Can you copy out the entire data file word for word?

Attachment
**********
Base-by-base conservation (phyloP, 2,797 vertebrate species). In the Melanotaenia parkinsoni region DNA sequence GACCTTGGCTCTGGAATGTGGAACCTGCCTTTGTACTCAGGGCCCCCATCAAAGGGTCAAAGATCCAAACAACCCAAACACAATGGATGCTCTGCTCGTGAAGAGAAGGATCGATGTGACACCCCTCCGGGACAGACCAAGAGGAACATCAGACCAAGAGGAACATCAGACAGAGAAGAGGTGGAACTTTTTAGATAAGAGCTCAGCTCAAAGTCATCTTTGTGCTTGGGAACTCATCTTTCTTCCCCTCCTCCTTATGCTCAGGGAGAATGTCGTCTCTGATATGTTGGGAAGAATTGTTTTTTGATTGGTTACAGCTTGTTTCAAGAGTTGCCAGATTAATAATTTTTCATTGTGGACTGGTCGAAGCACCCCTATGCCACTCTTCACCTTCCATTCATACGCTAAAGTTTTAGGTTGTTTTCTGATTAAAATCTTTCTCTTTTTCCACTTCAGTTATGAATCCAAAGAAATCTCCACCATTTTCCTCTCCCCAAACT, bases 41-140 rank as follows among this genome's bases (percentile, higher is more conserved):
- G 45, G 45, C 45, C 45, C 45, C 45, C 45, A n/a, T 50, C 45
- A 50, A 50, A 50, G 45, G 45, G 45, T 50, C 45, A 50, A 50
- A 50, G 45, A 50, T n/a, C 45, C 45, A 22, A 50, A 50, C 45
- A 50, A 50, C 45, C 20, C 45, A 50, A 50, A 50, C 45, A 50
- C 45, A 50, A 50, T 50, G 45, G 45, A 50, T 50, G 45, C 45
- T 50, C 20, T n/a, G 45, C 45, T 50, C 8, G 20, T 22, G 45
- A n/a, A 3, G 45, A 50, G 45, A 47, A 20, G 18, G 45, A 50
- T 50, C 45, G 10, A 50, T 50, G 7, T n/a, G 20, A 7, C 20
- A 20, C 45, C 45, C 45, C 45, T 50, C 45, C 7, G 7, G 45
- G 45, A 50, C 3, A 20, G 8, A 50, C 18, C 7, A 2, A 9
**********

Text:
Base-by-base conservation (phyloP, 2,797 vertebrate species). In the Melanotaenia parkinsoni region DNA sequence GACCTTGGCTCTGGAATGTGGAACCTGCCTTTGTACTCAGGGCCCCCATCAAAGGGTCAAAGATCCAAACAACCCAAACACAATGGATGCTCTGCTCGTGAAGAGAAGGATCGATGTGACACCCCTCCGGGACAGACCAAGAGGAACATCAGACCAAGAGGAACATCAGACAGAGAAGAGGTGGAACTTTTTAGATAAGAGCTCAGCTCAAAGTCATCTTTGTGCTTGGGAACTCATCTTTCTTCCCCTCCTCCTTATGCTCAGGGAGAATGTCGTCTCTGATATGTTGGGAAGAATTGTTTTTTGATTGGTTACAGCTTGTTTCAAGAGTTGCCAGATTAATAATTTTTCATTGTGGACTGGTCGAAGCACCCCTATGCCACTCTTCACCTTCCATTCATACGCTAAAGTTTTAGGTTGTTTTCTGATTAAAATCTTTCTCTTTTTCCACTTCAGTTATGAATCCAAAGAAATCTCCACCATTTTCCTCTCCCCAAACT, bases 41-140 rank as follows among this genome's bases (percentile, higher is more conserved):
- G 45, G 45, C 45, C 45, C 45, C 45, C 45, A n/a, T 50, C 45
- A 50, A 50, A 50, G 45, G 45, G 45, T 50, C 45, A 50, A 50
- A 50, G 45, A 50, T n/a, C 45, C 45, A 22, A 50, A 50, C 45
- A 50, A 50, C 45, C 20, C 45, A 50, A 50, A 50, C 45, A 50
- C 45, A 50, A 50, T 50, G 45, G 45, A 50, T 50, G 45, C 45
- T 50, C 20, T n/a, G 45, C 45, T 50, C 8, G 20, T 22, G 45
- A n/a, A 3, G 45, A 50, G 45, A 47, A 20, G 18, G 45, A 50
- T 50, C 45, G 10, A 50, T 50, G 7, T n/a, G 20, A 7, C 20
- A 20, C 45, C 45, C 45, C 45, T 50, C 45, C 7, G 7, G 45
- G 45, A 50, C 3, A 20, G 8, A 50, C 18, C 7, A 2, A 9